When you choose to delete a case, it is not just the case card and the journal that go. It may also be clients, parties and all the documents associated with the case. This includes time registrations, posted entries – everything in the belly of the ERP system.
Deleting a case is a weighty decision. It is required under the GDPR, but you must be sure that you understand the consequences when making your decision.
Some cases must be anonymized – not deleted
Basically, the most important parameter is time. When cases are so old that there is no longer any purpose in keeping them, they should be deleted. Some lawyers interpret this to mean 10 years, others say 5 years. Opinions vary, in fact, but time is always the most important criterion.
Not everything should be deleted, though. If you have a good reason to retain data, you can do so. A good reason may be, for example, that the case concerns issues of principle or attracts press or official attention.
Cases involving issues of principle must not be deleted, of course – but they may need to be anonymized at some point.
Again, it will be a matter of judgement whether it is of fundamental importance that a particular name appears in the case or whether the name can be anonymized. This is another judgement that your IT solution unfortunately cannot help with.Unfortunately, the challenge of anonymization gets worse still.
If we are going to anonymize Peter Petersen, a witness in a case, we can certainly search for his name. In some places, it only says P. Petersen or Mr Petersen. And on page 37 of a document, it says ‘the bicycle shop owner’, which of course everyone knows means Peter Petersen, because it’s a small town with only one bicycle shop. This mention needs to be anonymized, too.
It is hard to make an IT system recognize that ‘the bicycle shop owner’ refers to Peter Petersen, so this is another job where it is hard to obtain help from the technology. The technology not only has to recognize ‘the bicycle shop owner’ as a reference to a person; it must also judge whether it is relevant in the case of this particular mention to know that it involves the bicycle dealer. This requires either some serious artificial intelligence or many hours of manual research.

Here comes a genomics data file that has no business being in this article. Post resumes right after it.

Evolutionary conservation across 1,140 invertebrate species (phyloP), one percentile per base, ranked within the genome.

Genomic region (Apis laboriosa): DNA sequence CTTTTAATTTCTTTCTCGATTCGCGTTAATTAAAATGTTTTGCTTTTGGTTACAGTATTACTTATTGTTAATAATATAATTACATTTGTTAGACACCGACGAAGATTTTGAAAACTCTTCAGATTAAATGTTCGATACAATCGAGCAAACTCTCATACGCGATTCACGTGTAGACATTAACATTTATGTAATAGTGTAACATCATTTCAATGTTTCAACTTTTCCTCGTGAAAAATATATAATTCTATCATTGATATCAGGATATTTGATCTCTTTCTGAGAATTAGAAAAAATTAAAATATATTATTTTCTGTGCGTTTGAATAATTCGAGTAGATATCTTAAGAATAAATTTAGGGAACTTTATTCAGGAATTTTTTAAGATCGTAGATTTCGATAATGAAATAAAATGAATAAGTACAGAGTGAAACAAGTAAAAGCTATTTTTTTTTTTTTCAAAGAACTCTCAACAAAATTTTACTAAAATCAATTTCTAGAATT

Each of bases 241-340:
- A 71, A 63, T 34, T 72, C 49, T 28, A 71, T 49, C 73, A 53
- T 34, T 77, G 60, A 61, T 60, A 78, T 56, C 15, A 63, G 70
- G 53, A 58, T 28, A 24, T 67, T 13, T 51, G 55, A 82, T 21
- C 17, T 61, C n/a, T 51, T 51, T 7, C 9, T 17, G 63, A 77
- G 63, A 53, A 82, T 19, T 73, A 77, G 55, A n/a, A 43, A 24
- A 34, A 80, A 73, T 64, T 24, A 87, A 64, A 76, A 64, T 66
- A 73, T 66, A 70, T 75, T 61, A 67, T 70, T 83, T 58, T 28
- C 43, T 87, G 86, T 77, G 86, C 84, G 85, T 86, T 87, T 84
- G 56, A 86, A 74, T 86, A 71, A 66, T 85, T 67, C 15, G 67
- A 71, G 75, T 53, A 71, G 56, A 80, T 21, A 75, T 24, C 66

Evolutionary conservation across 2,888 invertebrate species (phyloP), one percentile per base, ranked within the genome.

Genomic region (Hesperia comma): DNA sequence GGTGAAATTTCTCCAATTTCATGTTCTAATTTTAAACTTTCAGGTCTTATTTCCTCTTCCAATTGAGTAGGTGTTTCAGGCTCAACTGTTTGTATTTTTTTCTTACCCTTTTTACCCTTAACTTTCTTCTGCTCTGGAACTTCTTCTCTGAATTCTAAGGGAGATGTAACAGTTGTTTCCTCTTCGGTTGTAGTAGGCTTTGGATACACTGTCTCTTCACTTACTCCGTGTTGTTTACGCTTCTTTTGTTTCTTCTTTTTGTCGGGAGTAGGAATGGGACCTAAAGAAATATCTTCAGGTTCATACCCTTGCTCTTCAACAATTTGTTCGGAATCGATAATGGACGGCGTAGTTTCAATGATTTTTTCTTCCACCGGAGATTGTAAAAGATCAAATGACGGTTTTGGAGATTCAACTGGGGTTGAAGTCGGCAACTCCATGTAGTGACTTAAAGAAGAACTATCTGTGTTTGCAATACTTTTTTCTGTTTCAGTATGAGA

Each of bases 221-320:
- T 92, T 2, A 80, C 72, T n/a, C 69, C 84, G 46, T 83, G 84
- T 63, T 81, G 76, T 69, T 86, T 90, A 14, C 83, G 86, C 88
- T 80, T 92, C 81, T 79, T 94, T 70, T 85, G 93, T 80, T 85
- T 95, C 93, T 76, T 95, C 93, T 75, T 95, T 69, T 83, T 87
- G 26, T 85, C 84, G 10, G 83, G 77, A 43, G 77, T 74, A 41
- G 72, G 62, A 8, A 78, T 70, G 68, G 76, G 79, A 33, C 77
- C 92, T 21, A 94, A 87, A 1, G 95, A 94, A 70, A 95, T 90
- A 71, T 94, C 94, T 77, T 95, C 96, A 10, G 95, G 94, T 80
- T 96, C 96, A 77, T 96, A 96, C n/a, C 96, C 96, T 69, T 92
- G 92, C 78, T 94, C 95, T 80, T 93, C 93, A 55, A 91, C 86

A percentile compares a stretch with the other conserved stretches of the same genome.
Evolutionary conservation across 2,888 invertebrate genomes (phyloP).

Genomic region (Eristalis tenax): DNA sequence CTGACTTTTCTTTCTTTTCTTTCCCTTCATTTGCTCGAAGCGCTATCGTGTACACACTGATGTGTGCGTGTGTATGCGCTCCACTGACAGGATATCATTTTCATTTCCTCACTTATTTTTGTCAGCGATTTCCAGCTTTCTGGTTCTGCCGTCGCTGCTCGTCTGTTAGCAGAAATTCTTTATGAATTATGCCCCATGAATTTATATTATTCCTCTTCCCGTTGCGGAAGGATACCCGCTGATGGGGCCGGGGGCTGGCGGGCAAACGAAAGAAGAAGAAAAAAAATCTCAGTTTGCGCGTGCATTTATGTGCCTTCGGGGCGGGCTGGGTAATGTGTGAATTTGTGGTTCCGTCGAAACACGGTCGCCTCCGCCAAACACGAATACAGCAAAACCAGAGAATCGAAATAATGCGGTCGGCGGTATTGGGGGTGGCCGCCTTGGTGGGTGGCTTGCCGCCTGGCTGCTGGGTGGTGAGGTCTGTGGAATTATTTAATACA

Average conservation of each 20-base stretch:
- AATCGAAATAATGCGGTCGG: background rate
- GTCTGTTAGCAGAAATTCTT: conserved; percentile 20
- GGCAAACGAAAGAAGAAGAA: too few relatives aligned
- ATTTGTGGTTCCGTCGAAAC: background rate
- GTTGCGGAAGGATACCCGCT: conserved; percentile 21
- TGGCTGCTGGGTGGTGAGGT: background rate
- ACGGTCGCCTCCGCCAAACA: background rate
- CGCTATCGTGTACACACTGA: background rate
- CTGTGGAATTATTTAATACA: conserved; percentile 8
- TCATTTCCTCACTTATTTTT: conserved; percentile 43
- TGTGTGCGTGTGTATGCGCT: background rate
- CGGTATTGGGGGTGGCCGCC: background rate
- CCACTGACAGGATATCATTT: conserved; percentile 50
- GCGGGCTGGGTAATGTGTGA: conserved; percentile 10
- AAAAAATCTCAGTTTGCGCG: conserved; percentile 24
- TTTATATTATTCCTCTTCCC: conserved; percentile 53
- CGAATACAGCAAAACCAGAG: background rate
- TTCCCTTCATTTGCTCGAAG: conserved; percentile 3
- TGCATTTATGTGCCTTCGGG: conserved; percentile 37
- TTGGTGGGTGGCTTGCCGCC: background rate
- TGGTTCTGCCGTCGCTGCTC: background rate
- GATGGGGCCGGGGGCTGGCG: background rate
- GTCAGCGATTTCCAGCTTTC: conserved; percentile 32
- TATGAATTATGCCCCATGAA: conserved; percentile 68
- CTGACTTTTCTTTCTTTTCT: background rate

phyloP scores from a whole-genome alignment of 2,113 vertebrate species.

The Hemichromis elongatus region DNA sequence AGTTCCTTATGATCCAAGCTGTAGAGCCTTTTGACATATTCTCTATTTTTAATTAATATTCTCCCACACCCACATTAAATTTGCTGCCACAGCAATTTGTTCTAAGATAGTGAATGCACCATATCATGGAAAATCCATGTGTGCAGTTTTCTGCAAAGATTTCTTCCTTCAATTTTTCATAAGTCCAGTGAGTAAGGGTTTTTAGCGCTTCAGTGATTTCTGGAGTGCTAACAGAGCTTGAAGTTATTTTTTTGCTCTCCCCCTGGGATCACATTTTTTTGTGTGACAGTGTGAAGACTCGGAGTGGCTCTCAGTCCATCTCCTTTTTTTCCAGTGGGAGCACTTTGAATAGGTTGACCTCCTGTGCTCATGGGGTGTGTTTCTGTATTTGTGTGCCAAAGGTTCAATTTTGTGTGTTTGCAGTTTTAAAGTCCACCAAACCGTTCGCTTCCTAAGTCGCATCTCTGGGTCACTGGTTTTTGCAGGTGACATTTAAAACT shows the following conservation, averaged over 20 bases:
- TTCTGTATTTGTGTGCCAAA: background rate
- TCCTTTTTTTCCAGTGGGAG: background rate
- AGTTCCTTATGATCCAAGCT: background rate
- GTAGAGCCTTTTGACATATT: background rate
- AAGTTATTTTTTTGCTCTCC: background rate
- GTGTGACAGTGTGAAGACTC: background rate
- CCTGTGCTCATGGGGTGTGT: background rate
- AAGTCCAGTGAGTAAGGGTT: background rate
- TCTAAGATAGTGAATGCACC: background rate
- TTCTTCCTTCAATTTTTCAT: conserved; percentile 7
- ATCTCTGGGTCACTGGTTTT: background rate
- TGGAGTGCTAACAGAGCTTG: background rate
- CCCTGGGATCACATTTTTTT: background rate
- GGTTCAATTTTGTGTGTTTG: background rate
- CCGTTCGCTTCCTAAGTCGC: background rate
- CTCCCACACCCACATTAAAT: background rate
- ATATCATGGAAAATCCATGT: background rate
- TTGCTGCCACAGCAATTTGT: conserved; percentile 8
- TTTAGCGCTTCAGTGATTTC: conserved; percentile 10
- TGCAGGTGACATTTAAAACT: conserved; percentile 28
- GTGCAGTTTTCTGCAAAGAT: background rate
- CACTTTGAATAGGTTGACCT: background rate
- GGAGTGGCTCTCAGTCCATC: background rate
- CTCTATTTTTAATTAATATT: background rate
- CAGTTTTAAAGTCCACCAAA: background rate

How mature is your IT system?
The ways your IT systems can help you with deletion and anonymization fall into four levels:
- Level 1 is when the system suggests cases for you to assess.
- Level 2 is when the system can carry out deletion of the cases, including posted entries and documents, that you choose to delete.
- Level 3 is when the system can perform anonymization of cases according to search criteria chosen by you. It’s a sort of search-and-replace in the case management system.
- The ultimate level is where the system can use artificial intelligence to find all the personally sensitive terms, as in the ‘bicycle shop owner’ example.
The vast majority of systems are at levels 1 and 2. We can’t name any at all that are at level 4 or that have any prospect of reaching it. Even if systems could cover items 1-4, though, a lot of the responsibility for GDPR compliance would still fall on the lawyers who must judge what is to be done in individual cases.
That’s enough about deletion and anonymization. Another topic that can create a big workload for lawyers is that of access requests.
Anybody can apply to us and ask to be told what we know about them. And then we take an employee off the shop floor so that they can sit and leaf through documents to find the places where the relevant person is mentioned. It can be utterly daunting to an ordinary law practice if many such access requests are received. This is another thing for which we need help from the system.